I've always loved technology that pushes the envelope. Technology that stretches our perception of the possible, shows the power of human ingenuity and tests the boundaries of the ordinary. I love technology that disrupts the way we think or do things – that shakes up markets and drives us on.
And I'm not alone. Many would say that it is a human trait – it's as much about our will to explore, our constant curiosity and our desire to explore and learn.
But new technology can be an expensive affair. Historically, surges in technology have been a byproduct of arms races, when ‘money is no object' approaches to problem solving really set creative minds free.
Trickle down technology from previous arms races include everything from the development of codes in Roman times to the development of jet passenger travel and nuclear energy production in the 20th century.
Today, warfare and arms production remain a hotbed of technological development, but non-military fields also play a crucial role – and can be similarly expensive!
As the world works more closely together, both in the private and public sectors, in a combined effort to send humans to Mars, I have seen various arguments that the huge amounts of money involved could be better spent on other things. I also read similar things said about another interest of mine – motor racing.
Meanwhile over in the fast paced world of F1, where development cycles are so short that Apple is thought to be considering buying a team to use as an R&D booster, cutting-edge racing technology continues to feed straight into road car production.
Some recent “trickle downs” are discussed here, while older technologies that are commonplace in the family saloon include power steering and ABS brakes.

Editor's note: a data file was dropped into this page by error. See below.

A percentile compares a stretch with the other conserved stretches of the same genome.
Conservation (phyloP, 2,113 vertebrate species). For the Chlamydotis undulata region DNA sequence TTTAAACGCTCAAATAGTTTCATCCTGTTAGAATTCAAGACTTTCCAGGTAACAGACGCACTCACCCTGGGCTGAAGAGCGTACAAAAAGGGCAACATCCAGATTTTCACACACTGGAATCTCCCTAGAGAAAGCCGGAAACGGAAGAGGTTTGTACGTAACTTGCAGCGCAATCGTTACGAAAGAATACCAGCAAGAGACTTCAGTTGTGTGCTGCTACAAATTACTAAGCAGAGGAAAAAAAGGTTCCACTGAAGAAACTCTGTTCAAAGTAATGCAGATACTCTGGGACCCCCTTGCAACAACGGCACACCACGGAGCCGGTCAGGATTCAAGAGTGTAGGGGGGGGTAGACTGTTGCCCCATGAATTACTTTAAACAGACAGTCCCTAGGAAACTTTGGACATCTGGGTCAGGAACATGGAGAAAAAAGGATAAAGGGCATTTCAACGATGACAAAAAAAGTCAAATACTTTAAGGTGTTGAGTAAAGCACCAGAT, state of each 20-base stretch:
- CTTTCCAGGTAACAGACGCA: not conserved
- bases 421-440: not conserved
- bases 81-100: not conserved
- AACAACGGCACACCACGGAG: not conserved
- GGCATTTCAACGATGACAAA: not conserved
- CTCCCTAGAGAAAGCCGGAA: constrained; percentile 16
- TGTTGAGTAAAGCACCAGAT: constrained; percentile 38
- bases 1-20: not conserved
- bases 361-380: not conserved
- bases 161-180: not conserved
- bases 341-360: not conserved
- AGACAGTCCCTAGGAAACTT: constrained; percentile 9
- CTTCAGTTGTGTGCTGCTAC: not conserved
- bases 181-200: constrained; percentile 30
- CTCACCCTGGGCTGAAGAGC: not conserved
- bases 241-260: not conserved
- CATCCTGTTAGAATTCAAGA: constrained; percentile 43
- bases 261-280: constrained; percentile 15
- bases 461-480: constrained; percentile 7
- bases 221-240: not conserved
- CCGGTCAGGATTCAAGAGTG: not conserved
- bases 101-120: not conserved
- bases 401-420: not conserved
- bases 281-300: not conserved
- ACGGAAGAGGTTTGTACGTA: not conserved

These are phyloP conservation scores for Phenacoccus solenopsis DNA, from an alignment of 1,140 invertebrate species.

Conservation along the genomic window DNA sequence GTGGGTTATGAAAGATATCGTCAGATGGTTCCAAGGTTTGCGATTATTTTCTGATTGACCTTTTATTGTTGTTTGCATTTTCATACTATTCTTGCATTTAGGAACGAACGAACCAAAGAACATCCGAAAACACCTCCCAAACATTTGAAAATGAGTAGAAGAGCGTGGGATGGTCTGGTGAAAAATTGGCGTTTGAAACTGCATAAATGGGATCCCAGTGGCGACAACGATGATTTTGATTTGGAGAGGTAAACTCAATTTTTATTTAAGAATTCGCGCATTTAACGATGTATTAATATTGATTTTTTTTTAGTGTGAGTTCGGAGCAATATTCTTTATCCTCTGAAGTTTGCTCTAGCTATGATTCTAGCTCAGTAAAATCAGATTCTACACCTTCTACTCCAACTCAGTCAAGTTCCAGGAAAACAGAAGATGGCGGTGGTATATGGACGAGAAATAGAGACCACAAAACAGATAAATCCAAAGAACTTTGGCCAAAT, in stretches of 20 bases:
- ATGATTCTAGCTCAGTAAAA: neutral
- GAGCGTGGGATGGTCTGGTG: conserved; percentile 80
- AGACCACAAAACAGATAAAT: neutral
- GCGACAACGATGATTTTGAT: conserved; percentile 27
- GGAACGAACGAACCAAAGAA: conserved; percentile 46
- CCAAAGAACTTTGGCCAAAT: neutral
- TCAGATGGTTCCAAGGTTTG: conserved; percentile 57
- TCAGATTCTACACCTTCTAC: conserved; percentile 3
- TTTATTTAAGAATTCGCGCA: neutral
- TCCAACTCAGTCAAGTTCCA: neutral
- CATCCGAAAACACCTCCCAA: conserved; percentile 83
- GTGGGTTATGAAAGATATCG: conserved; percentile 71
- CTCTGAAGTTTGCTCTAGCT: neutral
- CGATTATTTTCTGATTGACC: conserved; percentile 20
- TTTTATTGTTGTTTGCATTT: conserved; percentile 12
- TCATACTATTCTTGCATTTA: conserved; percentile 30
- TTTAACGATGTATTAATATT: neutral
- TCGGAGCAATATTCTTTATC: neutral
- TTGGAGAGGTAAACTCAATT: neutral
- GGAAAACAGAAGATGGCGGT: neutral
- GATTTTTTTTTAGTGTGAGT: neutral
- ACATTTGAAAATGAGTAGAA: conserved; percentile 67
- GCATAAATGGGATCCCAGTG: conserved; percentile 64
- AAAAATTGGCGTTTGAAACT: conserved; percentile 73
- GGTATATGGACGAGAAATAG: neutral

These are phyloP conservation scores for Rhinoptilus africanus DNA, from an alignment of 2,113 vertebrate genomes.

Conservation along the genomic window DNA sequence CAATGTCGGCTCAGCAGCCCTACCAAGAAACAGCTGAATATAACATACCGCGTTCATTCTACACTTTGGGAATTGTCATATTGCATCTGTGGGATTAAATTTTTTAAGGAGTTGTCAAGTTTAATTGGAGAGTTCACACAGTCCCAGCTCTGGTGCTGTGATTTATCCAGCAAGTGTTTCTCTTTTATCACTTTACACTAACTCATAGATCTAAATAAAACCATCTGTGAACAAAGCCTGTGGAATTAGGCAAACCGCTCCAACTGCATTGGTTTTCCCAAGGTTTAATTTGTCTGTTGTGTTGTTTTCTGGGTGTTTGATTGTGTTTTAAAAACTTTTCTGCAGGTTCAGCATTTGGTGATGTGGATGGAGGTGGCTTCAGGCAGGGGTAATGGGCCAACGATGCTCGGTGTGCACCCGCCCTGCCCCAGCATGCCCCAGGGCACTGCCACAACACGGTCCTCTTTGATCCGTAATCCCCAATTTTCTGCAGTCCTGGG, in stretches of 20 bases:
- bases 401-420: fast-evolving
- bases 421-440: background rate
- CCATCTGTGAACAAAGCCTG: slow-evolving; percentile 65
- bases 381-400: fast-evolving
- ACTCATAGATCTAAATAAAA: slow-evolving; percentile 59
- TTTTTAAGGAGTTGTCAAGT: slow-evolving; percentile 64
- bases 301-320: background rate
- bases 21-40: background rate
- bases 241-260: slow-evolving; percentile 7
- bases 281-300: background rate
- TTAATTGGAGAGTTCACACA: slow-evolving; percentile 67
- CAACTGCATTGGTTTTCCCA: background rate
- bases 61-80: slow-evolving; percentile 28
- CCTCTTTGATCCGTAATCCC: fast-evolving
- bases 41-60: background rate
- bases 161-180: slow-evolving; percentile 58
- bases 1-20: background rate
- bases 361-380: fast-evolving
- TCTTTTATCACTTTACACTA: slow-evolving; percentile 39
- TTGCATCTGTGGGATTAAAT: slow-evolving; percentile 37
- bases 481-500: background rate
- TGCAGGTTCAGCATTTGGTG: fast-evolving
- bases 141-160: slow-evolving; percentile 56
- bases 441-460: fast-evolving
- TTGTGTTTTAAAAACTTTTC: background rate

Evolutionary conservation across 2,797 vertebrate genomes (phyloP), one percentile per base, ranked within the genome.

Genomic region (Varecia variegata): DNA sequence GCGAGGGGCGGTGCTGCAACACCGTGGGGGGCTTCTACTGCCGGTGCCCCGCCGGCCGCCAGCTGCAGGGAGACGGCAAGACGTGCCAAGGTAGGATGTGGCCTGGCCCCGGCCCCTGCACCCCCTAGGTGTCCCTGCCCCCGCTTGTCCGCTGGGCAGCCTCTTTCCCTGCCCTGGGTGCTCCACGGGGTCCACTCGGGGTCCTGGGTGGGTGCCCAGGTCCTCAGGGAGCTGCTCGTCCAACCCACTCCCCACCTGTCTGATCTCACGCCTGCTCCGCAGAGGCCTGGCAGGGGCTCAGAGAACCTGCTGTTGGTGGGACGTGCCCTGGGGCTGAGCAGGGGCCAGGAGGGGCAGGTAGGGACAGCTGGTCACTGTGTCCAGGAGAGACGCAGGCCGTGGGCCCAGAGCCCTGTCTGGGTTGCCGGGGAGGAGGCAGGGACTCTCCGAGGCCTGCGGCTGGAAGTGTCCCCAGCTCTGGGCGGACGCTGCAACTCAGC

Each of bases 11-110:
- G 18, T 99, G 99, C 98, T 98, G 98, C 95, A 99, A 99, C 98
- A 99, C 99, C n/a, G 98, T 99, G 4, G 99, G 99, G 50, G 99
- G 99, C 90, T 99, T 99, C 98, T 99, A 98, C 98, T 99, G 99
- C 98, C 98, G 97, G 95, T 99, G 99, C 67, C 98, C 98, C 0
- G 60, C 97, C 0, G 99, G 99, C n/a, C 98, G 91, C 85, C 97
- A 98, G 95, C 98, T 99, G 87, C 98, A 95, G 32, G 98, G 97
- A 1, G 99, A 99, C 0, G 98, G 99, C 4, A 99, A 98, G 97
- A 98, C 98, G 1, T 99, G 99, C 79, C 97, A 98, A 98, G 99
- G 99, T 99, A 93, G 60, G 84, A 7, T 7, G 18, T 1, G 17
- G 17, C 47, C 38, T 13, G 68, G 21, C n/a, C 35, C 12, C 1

Beyond the automotive breakthroughs, it's not hard to trace many modern manufacturing technologies including the development of data analytics, telemetry, and real-time diagnostics back top this cutting edge engineering.
And how about a technology that didn't quite make the difference that many expected? Back in the 60s and 70s, maglev trains that were touted to change human transport, but have only really seen a few isolated success stories at airports and the like (at least until Hyperloop really takes off…).
But there are interesting trickle-down applications. And one of them can be seen in this video which shows MagneMotion technology – which, alongside iTRAK, are Rockwell Automation solutions that are changing motion in industry.
And of course, it's the maglev principles that make these solutions possible. It might be a surprise to the inventors that the technology behind controlling maglev trains can make motion in factories, smaller, more accurate, faster, more flexible and easier to control – but then I doubt that the engineers at NASA were thinking about getting a more comfortable night's sleep when they were developing foam to absorb the impacts associated with travelling at thousands of miles an hour…
If you'd like to see more about iTRAK and MagneMotion, by the way, you can see us at interpack, May 4-10, Hall 6/A61.